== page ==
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The Garden
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This time last year I had given up on the tomatoes because of the heat. This year in the spring I planted 6 different varieties of tomato. My intention was to compare flavors and see how they did in the heat, and keep the seeds of the two best plants. Since they're planted in a 6-foot diameter circle, the other conditions of water, sunshine, shade, temperature, are pretty much kept constant. (yeah, I loved science classes) They share the same lack of constant weeding.

In the interim I read a report from a California gardener who says that she lives in the hottest part of the San Fernando Valley and that she prunes her tomatoes. She takes off those lower leaves and stems that start to die back, so that the plant doesn't stress trying to provide water and soil nutrients to them. Also she ruthlessly trims off the sprawl part of each plant, leaving a healthy vigorous heart.

Hmmm.... So, two weeks ago, I tried it with one plant, average height, not the greatest sprawl, not too much dying foliage. (hemi-demi-semi pseudo scientific) I figured the worst I could do was kill it (zombie tomato plant stalks Los Angeles).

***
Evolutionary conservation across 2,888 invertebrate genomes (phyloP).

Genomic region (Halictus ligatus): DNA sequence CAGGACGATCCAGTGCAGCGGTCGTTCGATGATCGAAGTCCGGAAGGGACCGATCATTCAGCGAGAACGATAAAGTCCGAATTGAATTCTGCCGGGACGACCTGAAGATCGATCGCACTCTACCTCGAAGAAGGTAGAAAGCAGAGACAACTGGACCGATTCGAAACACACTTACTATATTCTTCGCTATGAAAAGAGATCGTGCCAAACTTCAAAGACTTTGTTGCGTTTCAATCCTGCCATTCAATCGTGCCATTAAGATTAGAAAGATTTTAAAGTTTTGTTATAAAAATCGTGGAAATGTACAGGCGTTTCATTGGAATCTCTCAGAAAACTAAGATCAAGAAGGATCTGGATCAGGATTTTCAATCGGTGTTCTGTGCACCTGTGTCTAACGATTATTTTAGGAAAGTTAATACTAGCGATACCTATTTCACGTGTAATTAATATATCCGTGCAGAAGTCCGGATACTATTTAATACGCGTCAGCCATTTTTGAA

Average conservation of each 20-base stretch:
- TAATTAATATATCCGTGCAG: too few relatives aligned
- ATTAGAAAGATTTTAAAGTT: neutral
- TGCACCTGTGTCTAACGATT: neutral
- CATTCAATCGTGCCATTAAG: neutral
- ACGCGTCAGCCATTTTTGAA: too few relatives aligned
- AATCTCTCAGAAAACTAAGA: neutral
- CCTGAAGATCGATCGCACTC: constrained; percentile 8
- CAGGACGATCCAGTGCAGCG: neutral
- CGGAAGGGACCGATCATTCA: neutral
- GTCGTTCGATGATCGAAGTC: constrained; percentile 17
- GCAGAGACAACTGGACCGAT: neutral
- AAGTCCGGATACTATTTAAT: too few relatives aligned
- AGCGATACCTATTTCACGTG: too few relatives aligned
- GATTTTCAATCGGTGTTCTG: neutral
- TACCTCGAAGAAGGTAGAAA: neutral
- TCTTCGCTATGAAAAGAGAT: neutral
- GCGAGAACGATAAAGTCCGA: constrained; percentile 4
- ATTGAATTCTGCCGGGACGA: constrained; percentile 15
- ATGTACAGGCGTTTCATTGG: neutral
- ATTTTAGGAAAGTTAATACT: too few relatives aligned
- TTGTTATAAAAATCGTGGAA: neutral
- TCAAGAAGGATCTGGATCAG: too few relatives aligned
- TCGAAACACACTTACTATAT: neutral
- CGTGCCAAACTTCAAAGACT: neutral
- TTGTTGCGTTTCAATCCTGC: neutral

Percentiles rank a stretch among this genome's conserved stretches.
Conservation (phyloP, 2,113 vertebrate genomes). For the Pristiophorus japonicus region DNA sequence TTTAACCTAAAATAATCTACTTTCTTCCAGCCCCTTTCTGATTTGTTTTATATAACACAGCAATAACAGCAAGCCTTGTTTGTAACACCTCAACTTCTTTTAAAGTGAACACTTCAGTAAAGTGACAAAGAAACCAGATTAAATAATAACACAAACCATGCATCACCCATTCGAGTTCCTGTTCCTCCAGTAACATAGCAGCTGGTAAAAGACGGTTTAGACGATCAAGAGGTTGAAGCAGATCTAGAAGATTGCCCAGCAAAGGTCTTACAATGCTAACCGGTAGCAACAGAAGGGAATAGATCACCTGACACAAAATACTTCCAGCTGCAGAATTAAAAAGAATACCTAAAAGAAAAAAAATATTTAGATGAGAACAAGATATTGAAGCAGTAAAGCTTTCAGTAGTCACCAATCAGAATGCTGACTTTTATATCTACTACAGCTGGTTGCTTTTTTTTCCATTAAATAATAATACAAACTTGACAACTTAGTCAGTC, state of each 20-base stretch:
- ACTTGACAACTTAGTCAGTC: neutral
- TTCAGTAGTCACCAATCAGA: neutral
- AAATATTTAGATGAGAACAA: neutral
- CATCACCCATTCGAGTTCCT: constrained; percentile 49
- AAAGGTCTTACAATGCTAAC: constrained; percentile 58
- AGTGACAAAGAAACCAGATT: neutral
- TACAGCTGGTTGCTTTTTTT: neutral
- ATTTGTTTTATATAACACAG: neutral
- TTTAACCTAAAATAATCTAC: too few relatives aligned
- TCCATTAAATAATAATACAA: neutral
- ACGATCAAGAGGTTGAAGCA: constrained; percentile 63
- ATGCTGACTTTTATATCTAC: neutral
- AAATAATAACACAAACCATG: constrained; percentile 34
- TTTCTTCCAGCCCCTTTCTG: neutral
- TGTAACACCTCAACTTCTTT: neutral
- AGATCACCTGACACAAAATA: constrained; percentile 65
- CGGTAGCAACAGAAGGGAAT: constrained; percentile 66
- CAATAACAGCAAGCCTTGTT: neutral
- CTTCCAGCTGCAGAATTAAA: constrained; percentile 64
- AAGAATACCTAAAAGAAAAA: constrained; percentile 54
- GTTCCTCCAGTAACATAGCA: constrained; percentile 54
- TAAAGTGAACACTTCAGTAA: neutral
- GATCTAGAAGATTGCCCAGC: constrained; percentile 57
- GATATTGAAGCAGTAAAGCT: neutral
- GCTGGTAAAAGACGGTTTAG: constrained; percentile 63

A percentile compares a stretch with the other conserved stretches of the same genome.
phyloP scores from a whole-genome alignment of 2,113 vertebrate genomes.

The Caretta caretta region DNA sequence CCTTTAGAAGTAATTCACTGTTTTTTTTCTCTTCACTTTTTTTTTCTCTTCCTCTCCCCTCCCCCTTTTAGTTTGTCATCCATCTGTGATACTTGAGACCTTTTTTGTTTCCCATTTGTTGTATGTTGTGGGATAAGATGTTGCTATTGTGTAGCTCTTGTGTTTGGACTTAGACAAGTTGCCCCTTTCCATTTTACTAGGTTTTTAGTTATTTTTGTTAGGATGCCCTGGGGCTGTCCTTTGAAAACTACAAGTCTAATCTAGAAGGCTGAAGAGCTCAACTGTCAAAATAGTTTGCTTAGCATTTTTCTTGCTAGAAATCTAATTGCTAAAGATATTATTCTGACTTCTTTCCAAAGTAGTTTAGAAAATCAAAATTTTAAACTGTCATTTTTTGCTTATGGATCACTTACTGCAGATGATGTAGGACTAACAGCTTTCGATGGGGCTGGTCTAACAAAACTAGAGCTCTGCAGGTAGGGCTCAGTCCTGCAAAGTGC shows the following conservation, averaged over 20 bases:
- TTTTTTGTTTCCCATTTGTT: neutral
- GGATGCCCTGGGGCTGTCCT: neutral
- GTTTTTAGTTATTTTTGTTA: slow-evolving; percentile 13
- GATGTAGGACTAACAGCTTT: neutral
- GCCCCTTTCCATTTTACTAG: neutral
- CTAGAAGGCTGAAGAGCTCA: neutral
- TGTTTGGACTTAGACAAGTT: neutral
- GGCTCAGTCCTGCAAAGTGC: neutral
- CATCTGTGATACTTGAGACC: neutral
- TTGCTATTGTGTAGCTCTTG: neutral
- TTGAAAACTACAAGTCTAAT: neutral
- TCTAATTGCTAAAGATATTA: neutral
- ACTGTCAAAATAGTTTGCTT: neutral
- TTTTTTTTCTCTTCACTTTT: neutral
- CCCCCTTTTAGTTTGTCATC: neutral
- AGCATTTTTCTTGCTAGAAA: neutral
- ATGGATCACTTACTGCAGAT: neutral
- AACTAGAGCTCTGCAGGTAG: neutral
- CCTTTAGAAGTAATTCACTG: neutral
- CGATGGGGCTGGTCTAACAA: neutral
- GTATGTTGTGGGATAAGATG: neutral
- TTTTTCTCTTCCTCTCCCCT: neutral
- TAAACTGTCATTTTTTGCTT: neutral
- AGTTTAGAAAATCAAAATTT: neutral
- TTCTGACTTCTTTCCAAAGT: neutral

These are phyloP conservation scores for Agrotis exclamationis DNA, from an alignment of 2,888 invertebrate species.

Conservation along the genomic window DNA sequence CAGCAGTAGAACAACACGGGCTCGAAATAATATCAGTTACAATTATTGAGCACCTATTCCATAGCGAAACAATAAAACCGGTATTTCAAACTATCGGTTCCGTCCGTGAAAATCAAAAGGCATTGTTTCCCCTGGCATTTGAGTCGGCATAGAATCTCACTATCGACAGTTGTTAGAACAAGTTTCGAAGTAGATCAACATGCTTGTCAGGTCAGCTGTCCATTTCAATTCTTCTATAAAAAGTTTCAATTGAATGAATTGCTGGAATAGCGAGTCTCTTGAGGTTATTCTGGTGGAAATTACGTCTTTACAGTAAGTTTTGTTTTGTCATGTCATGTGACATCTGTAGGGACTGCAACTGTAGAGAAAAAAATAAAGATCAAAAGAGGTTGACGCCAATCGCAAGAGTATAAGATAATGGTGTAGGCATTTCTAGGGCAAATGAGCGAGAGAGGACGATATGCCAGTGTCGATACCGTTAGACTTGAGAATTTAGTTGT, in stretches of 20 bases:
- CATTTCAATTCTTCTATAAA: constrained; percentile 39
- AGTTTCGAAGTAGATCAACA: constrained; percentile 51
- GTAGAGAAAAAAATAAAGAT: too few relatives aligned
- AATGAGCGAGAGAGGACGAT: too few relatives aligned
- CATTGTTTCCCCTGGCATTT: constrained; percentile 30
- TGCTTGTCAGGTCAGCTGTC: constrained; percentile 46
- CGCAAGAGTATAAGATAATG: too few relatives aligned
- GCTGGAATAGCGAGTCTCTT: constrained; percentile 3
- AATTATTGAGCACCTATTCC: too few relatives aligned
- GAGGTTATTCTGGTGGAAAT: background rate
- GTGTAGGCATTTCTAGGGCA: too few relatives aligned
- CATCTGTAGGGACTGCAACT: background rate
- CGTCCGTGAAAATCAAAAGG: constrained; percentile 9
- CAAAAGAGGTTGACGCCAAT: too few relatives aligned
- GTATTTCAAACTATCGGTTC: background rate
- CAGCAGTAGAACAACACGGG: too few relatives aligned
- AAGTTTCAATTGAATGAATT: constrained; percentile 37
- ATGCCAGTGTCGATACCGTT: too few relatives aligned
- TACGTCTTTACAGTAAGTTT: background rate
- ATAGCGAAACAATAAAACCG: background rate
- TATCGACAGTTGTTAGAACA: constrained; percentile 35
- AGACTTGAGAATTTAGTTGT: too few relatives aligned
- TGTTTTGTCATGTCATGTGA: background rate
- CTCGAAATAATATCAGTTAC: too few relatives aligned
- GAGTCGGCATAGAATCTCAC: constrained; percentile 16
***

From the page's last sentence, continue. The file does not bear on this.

It's a happy camper I noticed this morning, so I got out the clippers to prune the rest and saw that one plant was practically bare of leaves, just stems and leaf petioles left. Uh oh. Tomato worm.

So as I pruned I looked for the little black balls which drop from the rear end of the creature, and found the perp at last (find droppings, look directly above for source). Big one. The little ones are terrifically difficult to see (exactly the same color as the plant and same diameter as the stem); the big ones can strip a plant nearly overnight and it's been two days since my last confession watering and weeding.

That's one tomato worm less. Don't know if the plant will survive, though the meagre uneaten part seems pretty healthy.

Also, this year, I'm going to keep watering them even during the worst of the heat (remember last year I gave up) and see if they will revive in the cool of the autumn and maybe even have some more blossoms and set more fruit.

The plant that is doing the best is the one I grew from a cherry tomato I bought at Trader Joe's (ate the rest) and just stuck one in the ground. There's a lesson in there somewhere....

Love those tomatoes!

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